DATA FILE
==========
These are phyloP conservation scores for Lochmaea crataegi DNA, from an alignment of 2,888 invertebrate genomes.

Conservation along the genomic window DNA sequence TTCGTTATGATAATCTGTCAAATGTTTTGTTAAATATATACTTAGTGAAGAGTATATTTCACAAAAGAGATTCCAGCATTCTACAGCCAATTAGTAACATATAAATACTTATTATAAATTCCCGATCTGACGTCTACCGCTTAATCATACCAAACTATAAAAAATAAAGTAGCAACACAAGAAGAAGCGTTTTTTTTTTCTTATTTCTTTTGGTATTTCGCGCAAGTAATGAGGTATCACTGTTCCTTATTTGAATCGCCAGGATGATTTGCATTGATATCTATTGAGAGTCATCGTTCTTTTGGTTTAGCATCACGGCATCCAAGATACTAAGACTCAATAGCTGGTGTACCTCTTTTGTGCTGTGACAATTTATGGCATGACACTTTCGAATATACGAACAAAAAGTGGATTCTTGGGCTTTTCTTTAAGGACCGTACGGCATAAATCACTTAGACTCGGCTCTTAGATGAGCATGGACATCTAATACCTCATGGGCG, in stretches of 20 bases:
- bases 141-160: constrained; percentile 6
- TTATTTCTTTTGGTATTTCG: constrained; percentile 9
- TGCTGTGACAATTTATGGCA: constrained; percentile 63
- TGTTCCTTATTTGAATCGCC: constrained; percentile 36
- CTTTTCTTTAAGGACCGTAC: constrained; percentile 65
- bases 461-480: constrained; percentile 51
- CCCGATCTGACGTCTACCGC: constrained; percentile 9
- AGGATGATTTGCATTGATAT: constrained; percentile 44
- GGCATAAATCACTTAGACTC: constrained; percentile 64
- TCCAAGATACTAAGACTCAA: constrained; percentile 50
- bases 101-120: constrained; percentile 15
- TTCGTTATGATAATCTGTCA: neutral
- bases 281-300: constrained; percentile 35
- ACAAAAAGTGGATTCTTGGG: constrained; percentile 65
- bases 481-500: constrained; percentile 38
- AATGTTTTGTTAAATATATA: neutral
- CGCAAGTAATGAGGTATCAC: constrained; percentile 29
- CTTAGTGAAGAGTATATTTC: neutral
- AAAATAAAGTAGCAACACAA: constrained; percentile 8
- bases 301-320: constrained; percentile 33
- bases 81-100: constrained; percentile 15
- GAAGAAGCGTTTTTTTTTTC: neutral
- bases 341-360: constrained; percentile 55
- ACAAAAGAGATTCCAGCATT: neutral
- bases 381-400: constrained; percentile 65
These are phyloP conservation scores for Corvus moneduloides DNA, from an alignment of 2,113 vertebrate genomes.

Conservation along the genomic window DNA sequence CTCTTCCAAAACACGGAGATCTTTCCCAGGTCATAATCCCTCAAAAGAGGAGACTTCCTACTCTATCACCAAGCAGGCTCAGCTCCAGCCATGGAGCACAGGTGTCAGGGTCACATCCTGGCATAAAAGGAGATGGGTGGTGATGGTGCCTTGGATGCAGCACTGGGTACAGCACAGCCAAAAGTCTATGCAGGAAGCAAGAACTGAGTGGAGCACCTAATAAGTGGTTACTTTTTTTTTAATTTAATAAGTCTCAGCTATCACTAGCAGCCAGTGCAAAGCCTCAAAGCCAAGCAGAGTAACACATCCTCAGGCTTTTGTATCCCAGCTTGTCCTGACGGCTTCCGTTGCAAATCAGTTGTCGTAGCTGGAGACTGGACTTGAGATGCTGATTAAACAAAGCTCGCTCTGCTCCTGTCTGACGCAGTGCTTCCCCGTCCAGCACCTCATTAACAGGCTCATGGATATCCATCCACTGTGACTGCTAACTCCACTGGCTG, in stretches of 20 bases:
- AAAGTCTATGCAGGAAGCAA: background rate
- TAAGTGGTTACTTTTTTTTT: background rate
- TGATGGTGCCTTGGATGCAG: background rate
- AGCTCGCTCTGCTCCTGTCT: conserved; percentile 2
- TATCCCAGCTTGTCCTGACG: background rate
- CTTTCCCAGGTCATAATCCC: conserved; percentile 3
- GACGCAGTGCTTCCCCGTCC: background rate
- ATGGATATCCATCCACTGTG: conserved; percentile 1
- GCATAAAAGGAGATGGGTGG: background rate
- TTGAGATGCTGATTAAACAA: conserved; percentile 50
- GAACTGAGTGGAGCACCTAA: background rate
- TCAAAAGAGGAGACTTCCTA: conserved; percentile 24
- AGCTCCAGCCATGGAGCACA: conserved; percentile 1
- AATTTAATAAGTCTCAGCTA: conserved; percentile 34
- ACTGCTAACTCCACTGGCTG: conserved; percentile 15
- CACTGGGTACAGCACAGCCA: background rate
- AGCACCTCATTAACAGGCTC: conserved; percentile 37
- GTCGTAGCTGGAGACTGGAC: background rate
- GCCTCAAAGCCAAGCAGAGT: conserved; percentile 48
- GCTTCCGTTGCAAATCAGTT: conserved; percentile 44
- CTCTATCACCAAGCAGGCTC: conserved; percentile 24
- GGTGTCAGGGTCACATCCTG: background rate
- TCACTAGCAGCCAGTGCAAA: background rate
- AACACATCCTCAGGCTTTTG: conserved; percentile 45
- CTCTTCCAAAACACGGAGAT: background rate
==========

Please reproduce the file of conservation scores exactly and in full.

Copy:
These are phyloP conservation scores for Lochmaea crataegi DNA, from an alignment of 2,888 invertebrate genomes.

Conservation along the genomic window DNA sequence TTCGTTATGATAATCTGTCAAATGTTTTGTTAAATATATACTTAGTGAAGAGTATATTTCACAAAAGAGATTCCAGCATTCTACAGCCAATTAGTAACATATAAATACTTATTATAAATTCCCGATCTGACGTCTACCGCTTAATCATACCAAACTATAAAAAATAAAGTAGCAACACAAGAAGAAGCGTTTTTTTTTTCTTATTTCTTTTGGTATTTCGCGCAAGTAATGAGGTATCACTGTTCCTTATTTGAATCGCCAGGATGATTTGCATTGATATCTATTGAGAGTCATCGTTCTTTTGGTTTAGCATCACGGCATCCAAGATACTAAGACTCAATAGCTGGTGTACCTCTTTTGTGCTGTGACAATTTATGGCATGACACTTTCGAATATACGAACAAAAAGTGGATTCTTGGGCTTTTCTTTAAGGACCGTACGGCATAAATCACTTAGACTCGGCTCTTAGATGAGCATGGACATCTAATACCTCATGGGCG, in stretches of 20 bases:
- bases 141-160: constrained; percentile 6
- TTATTTCTTTTGGTATTTCG: constrained; percentile 9
- TGCTGTGACAATTTATGGCA: constrained; percentile 63
- TGTTCCTTATTTGAATCGCC: constrained; percentile 36
- CTTTTCTTTAAGGACCGTAC: constrained; percentile 65
- bases 461-480: constrained; percentile 51
- CCCGATCTGACGTCTACCGC: constrained; percentile 9
- AGGATGATTTGCATTGATAT: constrained; percentile 44
- GGCATAAATCACTTAGACTC: constrained; percentile 64
- TCCAAGATACTAAGACTCAA: constrained; percentile 50
- bases 101-120: constrained; percentile 15
- TTCGTTATGATAATCTGTCA: neutral
- bases 281-300: constrained; percentile 35
- ACAAAAAGTGGATTCTTGGG: constrained; percentile 65
- bases 481-500: constrained; percentile 38
- AATGTTTTGTTAAATATATA: neutral
- CGCAAGTAATGAGGTATCAC: constrained; percentile 29
- CTTAGTGAAGAGTATATTTC: neutral
- AAAATAAAGTAGCAACACAA: constrained; percentile 8
- bases 301-320: constrained; percentile 33
- bases 81-100: constrained; percentile 15
- GAAGAAGCGTTTTTTTTTTC: neutral
- bases 341-360: constrained; percentile 55
- ACAAAAGAGATTCCAGCATT: neutral
- bases 381-400: constrained; percentile 65
These are phyloP conservation scores for Corvus moneduloides DNA, from an alignment of 2,113 vertebrate genomes.

Conservation along the genomic window DNA sequence CTCTTCCAAAACACGGAGATCTTTCCCAGGTCATAATCCCTCAAAAGAGGAGACTTCCTACTCTATCACCAAGCAGGCTCAGCTCCAGCCATGGAGCACAGGTGTCAGGGTCACATCCTGGCATAAAAGGAGATGGGTGGTGATGGTGCCTTGGATGCAGCACTGGGTACAGCACAGCCAAAAGTCTATGCAGGAAGCAAGAACTGAGTGGAGCACCTAATAAGTGGTTACTTTTTTTTTAATTTAATAAGTCTCAGCTATCACTAGCAGCCAGTGCAAAGCCTCAAAGCCAAGCAGAGTAACACATCCTCAGGCTTTTGTATCCCAGCTTGTCCTGACGGCTTCCGTTGCAAATCAGTTGTCGTAGCTGGAGACTGGACTTGAGATGCTGATTAAACAAAGCTCGCTCTGCTCCTGTCTGACGCAGTGCTTCCCCGTCCAGCACCTCATTAACAGGCTCATGGATATCCATCCACTGTGACTGCTAACTCCACTGGCTG, in stretches of 20 bases:
- AAAGTCTATGCAGGAAGCAA: background rate
- TAAGTGGTTACTTTTTTTTT: background rate
- TGATGGTGCCTTGGATGCAG: background rate
- AGCTCGCTCTGCTCCTGTCT: conserved; percentile 2
- TATCCCAGCTTGTCCTGACG: background rate
- CTTTCCCAGGTCATAATCCC: conserved; percentile 3
- GACGCAGTGCTTCCCCGTCC: background rate
- ATGGATATCCATCCACTGTG: conserved; percentile 1
- GCATAAAAGGAGATGGGTGG: background rate
- TTGAGATGCTGATTAAACAA: conserved; percentile 50
- GAACTGAGTGGAGCACCTAA: background rate
- TCAAAAGAGGAGACTTCCTA: conserved; percentile 24
- AGCTCCAGCCATGGAGCACA: conserved; percentile 1
- AATTTAATAAGTCTCAGCTA: conserved; percentile 34
- ACTGCTAACTCCACTGGCTG: conserved; percentile 15
- CACTGGGTACAGCACAGCCA: background rate
- AGCACCTCATTAACAGGCTC: conserved; percentile 37
- GTCGTAGCTGGAGACTGGAC: background rate
- GCCTCAAAGCCAAGCAGAGT: conserved; percentile 48
- GCTTCCGTTGCAAATCAGTT: conserved; percentile 44
- CTCTATCACCAAGCAGGCTC: conserved; percentile 24
- GGTGTCAGGGTCACATCCTG: background rate
- TCACTAGCAGCCAGTGCAAA: background rate
- AACACATCCTCAGGCTTTTG: conserved; percentile 45
- CTCTTCCAAAACACGGAGAT: background rate